Dr. Dave Gillette and Merle Graffam plaster a section of tail. Hats are essential in the intense sun of the Kaiparowits Plateau!
The plaster blocks now being prepared are less than 2 square feet. In addition to starting to isolate and wrap the smaller pieces, they have deepened the trenches they have dug around the entire specimen to about 8 inches. Eventually they will dig deeper and under the fossil in order to plaster and wrap the larger pieces. These larger pieces may be in excess of 3 square feet. As the pieces get larger —and heavier —they will use the larger more traditional burlap pieces to wrap the plaster. In the process, they continue to look carefully for any new bone fossils, but so far, they have not discovered any new pieces of this specimen.
But they did make an amazing discovery about 100 yards from the site. Dr. Titus was looking around and found a piece of bone exposed on the ground. He swept away the debris from the bone and found that he had discovered what appears to be a 14 inch long bone articulated (connected) to another bone. This is a small to mid-sized dinosaur bone. Dr. Titus says he suspects it is a foreleg or forearm. Further study will be necessary.
This is another example of how scientifically important the Plateau is. Based on what paleontologists already have found, they suspect there must be many more important fossils remaining to be discovered on the Kaiparowits Plateau!
In fact, Dr. Titus says that their team of paleontologists will be spending the whole summer not just looking for fossils, but also doing “surface collections” of fossils they find on the ground. This means the fossil is less than a square meter in size and less then 16 inches deep. For this, they have been given a special Surface Collection Permit. If it is larger or deeper than that, other special permits will be required. He thinks these activities will keep the scientists busy all summer. Hopefully, they will find more important fossils.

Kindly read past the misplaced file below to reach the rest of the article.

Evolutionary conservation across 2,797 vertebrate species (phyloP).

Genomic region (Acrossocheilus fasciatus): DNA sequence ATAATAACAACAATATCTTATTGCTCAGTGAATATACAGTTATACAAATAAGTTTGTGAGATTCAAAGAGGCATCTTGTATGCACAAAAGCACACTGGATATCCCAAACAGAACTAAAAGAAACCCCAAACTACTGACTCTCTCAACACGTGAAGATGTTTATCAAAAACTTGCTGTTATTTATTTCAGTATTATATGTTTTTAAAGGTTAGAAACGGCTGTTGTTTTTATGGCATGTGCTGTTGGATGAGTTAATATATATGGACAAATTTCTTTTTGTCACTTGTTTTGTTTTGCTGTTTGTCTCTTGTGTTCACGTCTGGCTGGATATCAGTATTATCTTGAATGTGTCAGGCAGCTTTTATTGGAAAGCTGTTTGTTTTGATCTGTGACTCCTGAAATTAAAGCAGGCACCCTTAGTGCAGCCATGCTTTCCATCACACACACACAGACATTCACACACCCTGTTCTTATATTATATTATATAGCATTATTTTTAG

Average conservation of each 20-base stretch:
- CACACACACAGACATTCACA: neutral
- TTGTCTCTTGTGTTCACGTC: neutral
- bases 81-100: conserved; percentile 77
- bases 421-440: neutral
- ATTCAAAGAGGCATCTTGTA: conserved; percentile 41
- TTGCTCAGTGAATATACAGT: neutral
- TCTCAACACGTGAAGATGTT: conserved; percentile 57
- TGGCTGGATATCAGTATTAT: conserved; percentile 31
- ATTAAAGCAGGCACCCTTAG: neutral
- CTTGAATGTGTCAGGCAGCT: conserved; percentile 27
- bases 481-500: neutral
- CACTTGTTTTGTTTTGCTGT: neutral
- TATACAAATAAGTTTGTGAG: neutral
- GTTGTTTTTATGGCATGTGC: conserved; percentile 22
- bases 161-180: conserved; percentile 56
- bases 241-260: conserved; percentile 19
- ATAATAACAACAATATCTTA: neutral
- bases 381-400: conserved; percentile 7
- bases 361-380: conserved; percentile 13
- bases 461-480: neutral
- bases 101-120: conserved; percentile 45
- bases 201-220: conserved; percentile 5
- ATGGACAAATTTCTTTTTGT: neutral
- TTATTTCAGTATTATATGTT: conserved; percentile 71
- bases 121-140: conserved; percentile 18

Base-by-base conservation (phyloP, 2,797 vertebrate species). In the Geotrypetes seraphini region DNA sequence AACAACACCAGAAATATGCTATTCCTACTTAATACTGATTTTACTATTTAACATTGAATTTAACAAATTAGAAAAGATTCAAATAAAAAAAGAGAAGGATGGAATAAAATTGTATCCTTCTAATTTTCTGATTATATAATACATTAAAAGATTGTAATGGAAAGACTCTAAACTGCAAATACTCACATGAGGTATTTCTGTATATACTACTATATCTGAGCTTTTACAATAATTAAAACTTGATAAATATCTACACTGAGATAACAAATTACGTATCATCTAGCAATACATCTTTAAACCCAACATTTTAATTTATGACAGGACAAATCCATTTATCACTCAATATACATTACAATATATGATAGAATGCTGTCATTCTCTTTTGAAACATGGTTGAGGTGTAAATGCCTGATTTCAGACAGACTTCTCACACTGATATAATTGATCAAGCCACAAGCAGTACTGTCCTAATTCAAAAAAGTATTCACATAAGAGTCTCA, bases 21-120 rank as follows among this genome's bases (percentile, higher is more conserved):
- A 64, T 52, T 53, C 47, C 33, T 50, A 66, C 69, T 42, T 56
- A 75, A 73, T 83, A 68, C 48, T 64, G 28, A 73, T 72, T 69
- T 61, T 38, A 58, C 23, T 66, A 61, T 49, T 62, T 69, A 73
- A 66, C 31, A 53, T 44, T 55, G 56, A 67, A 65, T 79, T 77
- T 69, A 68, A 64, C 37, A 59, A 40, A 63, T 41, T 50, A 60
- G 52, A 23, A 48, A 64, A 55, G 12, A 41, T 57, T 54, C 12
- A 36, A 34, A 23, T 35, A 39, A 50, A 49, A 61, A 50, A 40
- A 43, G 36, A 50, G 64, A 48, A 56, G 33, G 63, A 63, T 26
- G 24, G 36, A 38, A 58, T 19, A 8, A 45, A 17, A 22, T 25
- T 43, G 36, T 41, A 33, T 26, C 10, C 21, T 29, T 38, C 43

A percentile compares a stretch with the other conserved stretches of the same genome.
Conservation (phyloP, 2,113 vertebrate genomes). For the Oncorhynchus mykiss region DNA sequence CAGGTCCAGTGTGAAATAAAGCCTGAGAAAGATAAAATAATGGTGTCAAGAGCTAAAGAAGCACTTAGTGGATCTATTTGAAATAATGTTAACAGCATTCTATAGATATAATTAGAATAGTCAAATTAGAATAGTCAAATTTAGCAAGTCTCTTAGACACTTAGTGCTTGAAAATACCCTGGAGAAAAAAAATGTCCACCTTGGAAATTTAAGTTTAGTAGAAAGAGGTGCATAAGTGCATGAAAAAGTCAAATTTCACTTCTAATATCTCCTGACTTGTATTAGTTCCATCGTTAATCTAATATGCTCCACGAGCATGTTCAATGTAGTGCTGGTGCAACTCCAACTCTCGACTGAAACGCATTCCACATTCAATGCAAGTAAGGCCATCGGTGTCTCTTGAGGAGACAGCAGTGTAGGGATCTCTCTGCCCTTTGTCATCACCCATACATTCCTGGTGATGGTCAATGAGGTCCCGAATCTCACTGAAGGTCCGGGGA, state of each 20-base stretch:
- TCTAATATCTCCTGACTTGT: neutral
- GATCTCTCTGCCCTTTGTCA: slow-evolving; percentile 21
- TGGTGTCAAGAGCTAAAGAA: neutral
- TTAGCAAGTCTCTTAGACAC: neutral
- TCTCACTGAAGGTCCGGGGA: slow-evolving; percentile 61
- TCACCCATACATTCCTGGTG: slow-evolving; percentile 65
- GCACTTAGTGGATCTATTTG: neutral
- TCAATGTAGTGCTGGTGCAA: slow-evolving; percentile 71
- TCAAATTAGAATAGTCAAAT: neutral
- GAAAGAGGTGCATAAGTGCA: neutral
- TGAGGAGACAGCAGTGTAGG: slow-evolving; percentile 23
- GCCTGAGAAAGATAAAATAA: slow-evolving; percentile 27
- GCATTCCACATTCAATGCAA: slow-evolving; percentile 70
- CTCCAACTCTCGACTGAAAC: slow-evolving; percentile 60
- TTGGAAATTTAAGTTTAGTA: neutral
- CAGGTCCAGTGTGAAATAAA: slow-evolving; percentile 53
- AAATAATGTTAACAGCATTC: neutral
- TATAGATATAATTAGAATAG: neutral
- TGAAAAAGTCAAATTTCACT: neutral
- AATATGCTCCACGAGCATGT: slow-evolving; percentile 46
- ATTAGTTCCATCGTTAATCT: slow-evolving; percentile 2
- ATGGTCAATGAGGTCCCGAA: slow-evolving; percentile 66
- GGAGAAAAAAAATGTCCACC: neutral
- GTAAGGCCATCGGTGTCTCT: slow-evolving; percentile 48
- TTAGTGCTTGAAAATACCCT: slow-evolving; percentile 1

This discovery also brings up another important point. I asked Dr. Titus if anyone can just look for and take dinosaur fossils from the Monument area, since there seem to be so many. He said that, first of all, it is illegal to collect vertebrate fossils! You need a permit to collect them, or other artifacts, off the public lands. (In some cases, it is O.K. to take invertebrate fossils —but you should always check with the land owner or land manager. Different places have different rules.)
But just as important, taking fossils is like taking pieces of a puzzle away from scientists. Fossils can tell us many things – not just the size or age of a dinosaur, but also they can tell us about what the environment might have been like during that time, how the dinosaur lived (say, if you found a dinosaur nest or groups of similar – or dissimilar —dinosaurs together). There is still a lot to learn about the age of dinosaurs, and taking fossils takes millions of years of history out of the picture.
So what should you do if you find a dinosaur fossil? Dr. Titus suggests that you report it to the land manager, park ranger or any scientists working in the area. Make sure you follow up on your discovery. You could become famous if the find is an important one! You could even have a dinosaur named after you.
That's all I have to report for today. We will post new pictures of the excavation as soon as we get them from the field.